Both varicella and zoster may result in an array of neurological complications. The most common neurological complication of zoster is the development of a neuropathic pain syndrome either acutely or chronically, as postherpetic neuralgia (PHN). Many approaches have been proposed to treat the pain of acute zoster, to proactively prevent the development of PHN, and to treat PHN. This chapter reviews the options for analgesia and prevention of zoster-associated pain.
Neuropathic pain and other neurologic complications of herpes zoster
Viral invasion of nervous system structures, in skin, peripheral nerve, dorsal root ganglion, and more rostral CNS structures, probably underlies the development of the VZV neuropathic pain syndromes (see Table 20.1). Cerebrospinal fluid (CSF) from 40–50% of patients with uncomplicated herpes zoster may manifest pleocytosis (Applebaum et al., 1962; Gold, 1966). Direct meningeal spread of virus may explain the more uncommon neurological complications of zoster including multiple cranial neuropathies, polyneuropathy, meningitis, meningoencephalitis/meningoradicultis, encephalitis, and myelitis (Elliott, 1994b). The syndrome of zoster sine herpete, or zoster without rash, and associated development of persistent neuropathic pain with this phenomenon in some individuals, further confirms the capability of viral invasion at multiple levels of the neural axis (Elliott, 1994b).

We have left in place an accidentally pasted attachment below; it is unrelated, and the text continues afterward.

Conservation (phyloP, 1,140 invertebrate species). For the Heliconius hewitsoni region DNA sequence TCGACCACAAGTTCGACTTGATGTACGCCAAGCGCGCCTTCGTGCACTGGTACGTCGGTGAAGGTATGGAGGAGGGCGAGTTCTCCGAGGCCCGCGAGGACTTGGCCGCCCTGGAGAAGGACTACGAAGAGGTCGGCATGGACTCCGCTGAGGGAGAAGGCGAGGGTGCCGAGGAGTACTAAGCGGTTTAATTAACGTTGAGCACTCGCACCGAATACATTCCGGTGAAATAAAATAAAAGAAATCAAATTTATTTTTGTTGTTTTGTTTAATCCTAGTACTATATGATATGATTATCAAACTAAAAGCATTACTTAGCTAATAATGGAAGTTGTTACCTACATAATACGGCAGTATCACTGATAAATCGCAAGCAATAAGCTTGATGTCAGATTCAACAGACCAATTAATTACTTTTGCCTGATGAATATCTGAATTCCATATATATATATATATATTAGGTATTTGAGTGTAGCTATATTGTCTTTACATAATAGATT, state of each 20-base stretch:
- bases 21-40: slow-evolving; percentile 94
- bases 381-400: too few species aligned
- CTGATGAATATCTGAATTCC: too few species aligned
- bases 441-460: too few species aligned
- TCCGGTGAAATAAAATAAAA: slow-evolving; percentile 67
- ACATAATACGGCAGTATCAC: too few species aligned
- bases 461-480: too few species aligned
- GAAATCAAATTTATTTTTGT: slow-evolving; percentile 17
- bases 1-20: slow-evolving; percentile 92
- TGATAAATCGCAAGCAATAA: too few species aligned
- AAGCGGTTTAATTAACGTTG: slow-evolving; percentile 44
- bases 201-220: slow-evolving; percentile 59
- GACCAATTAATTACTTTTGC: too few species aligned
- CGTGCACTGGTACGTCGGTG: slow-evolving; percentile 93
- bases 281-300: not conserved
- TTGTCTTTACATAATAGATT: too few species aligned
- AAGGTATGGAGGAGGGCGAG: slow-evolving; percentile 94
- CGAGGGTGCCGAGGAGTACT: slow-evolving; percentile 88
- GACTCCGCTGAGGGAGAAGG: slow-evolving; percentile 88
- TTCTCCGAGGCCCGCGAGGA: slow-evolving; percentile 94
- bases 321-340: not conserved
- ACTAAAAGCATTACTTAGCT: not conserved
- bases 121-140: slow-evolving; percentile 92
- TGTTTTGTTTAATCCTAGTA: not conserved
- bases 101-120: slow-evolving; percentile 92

Pain is the most common symptom of acute zoster and may precede the skin eruption by hours, days or weeks, and may rarely be the only presentation (Gilden et al., 1991, 1992). Spontaneous symptoms of both acute zoster and PHN include aching pain or a more superficial burning pain in the dermatomal distribution of the affected skin, and provoked symptoms of severe discomfort that accompany the syndrome of neuropathic pain.